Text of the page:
However, he reassuring writes: “As a man who has suffered from clinical depression, I can say from personal experience that this is not a character flaw or a weakness. It doesn't make you any less of a man.

“In fact, by asking for help it makes you a stronger man. It gives you a fighting chance to improve your life and become the person you want to be. Reach out to your family and friends and ask for help. Nip it in the bud before it can turn into a crisis.”

I came to the conclusion that being a man is a very complex state of affairs. Should men be watching Downton Abbey in their frilly thongs, knitting needles raised, or watching the match with their mates, pint in hand? Should men be the strong, protective type or the kind that aren’t afraid to admit defeat, talk about their feelings and seek help? (I would certainly recommend the latter.)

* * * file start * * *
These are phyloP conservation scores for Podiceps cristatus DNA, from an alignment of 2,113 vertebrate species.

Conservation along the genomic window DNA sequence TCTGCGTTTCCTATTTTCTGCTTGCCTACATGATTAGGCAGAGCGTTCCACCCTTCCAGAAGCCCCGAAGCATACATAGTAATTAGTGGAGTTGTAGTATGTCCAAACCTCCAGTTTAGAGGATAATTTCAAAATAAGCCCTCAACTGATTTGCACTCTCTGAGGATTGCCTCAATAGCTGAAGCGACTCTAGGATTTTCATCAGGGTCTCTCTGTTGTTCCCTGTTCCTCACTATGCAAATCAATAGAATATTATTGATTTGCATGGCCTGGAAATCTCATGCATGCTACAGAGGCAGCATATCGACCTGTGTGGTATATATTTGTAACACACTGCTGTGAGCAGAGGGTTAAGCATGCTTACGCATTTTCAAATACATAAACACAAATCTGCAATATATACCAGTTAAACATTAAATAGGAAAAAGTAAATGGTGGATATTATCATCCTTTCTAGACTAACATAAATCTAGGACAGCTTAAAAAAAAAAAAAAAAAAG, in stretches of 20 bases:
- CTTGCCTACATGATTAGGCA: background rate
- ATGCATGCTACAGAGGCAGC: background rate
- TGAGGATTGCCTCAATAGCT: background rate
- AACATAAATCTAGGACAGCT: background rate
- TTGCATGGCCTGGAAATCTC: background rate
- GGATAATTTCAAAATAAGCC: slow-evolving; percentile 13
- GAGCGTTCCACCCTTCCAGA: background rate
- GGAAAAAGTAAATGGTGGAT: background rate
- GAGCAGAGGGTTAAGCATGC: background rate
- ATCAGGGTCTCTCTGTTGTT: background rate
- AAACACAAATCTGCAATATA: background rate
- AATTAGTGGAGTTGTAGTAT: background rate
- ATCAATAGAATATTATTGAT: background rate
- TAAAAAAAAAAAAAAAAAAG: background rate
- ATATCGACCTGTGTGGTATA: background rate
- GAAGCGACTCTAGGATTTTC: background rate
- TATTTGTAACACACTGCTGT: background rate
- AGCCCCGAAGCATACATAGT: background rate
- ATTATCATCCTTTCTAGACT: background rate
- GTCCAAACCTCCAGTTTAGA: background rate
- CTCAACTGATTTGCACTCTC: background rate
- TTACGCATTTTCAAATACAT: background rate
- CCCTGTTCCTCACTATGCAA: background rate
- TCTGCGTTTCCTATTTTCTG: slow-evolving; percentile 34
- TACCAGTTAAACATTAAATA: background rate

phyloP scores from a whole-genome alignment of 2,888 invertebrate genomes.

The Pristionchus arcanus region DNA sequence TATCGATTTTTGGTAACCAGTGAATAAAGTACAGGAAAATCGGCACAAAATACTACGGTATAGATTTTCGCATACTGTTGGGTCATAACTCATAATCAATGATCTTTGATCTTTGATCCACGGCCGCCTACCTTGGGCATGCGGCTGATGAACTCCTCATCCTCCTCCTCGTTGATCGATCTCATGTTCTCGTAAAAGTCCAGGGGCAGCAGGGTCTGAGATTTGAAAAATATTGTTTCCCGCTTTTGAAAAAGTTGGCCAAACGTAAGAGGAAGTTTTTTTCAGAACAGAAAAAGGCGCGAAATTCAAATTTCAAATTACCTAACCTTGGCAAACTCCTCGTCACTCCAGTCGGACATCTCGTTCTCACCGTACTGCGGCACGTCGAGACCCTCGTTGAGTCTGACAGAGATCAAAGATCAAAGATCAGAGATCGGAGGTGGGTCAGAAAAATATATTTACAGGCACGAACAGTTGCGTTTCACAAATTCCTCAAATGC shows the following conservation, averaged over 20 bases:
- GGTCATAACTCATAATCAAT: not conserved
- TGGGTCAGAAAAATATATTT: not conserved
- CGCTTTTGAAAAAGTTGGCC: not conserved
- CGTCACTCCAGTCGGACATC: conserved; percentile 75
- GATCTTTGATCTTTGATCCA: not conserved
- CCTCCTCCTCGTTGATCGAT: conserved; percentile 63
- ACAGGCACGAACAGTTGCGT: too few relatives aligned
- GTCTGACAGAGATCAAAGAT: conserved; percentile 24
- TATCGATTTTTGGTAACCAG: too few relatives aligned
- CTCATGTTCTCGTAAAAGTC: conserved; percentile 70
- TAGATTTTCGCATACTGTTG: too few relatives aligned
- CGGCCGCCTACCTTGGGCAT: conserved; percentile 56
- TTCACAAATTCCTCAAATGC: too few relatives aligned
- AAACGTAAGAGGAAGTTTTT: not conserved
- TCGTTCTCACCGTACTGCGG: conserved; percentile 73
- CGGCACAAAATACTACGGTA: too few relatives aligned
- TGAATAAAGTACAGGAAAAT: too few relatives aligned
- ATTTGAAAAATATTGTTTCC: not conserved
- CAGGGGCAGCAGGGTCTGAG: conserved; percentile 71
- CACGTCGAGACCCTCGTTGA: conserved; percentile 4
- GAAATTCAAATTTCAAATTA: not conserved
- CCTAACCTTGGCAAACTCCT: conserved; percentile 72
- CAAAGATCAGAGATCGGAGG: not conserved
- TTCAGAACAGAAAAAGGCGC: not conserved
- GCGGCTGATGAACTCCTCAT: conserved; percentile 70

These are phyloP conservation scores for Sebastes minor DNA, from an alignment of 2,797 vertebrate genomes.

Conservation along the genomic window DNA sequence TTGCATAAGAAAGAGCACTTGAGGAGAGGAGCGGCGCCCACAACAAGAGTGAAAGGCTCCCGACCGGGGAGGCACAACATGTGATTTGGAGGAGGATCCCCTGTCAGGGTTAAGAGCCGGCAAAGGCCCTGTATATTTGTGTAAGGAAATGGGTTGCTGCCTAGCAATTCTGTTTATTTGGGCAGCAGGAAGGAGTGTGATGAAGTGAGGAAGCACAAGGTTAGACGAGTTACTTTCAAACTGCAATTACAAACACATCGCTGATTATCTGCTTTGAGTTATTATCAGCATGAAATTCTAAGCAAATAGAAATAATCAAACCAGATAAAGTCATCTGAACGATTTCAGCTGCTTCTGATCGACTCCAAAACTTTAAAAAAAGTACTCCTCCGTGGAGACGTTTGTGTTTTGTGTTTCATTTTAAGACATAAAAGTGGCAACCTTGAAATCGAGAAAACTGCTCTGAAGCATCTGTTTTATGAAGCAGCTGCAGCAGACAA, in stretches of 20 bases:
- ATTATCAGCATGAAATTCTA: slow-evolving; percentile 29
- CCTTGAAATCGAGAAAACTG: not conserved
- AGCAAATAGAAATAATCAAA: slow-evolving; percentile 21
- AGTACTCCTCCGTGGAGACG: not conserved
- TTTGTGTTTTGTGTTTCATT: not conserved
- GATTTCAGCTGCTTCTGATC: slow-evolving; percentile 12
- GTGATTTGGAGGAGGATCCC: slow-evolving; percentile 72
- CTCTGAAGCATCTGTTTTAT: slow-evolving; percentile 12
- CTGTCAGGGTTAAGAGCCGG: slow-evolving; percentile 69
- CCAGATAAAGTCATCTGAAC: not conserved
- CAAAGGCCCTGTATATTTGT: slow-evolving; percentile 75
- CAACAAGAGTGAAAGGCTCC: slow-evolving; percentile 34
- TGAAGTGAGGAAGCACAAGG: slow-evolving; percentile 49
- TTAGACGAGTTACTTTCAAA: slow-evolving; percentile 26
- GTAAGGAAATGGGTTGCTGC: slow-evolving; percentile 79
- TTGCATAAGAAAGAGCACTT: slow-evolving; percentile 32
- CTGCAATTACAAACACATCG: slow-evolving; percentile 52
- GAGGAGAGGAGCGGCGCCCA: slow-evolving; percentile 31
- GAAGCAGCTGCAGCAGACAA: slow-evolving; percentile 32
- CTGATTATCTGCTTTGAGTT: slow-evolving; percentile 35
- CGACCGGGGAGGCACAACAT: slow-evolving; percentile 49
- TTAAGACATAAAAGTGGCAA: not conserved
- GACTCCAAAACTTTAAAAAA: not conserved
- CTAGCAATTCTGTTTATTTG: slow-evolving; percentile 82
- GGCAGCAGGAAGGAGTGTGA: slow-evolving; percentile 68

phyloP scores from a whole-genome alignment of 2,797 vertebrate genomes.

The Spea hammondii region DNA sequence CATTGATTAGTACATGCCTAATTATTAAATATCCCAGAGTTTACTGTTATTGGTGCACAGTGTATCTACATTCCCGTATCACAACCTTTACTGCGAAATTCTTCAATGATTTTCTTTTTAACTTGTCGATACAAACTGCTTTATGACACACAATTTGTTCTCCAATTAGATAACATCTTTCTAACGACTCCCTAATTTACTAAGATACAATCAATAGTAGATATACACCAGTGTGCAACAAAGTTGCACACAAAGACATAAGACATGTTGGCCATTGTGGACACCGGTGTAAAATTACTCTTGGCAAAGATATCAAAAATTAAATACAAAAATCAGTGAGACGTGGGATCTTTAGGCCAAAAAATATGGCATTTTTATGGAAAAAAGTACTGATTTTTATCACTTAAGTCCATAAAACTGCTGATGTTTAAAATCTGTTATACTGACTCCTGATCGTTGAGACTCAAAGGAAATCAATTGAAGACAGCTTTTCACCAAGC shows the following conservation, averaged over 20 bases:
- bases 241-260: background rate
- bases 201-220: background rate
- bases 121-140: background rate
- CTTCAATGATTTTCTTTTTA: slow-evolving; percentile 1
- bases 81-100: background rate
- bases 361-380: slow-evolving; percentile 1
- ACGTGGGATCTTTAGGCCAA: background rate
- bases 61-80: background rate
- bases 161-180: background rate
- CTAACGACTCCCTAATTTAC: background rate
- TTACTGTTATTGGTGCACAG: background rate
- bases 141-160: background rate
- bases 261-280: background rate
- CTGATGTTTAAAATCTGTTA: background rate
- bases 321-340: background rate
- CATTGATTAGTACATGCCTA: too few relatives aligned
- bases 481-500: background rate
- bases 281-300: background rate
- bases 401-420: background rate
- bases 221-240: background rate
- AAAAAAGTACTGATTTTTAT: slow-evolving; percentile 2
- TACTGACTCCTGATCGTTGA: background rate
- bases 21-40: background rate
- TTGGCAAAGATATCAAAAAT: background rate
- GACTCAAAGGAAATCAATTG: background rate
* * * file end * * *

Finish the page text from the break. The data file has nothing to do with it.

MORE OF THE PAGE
It seems there is a lot of pressure on men to be all things to all people: the breadwinner, the brawn, the gentle lover, the comedian, the father, the mate. And everyone has their own ideas about what it means to be a man.

The Bible contains plenty of examples of manhood, good and bad. Apart from Jesus, every one of these men was flawed. Some liked a drop too much of the amber nectar, others stole, lied and killed. Still others liked to wear silky drawers… Ok, that’s not in there, but you never know.

The Bible is a great place to start if you want to know what real men are like, because it describes the journeys of ordinary men who made mistakes and overcame them, and of one extraordinary man who made no mistakes but paid for all of ours.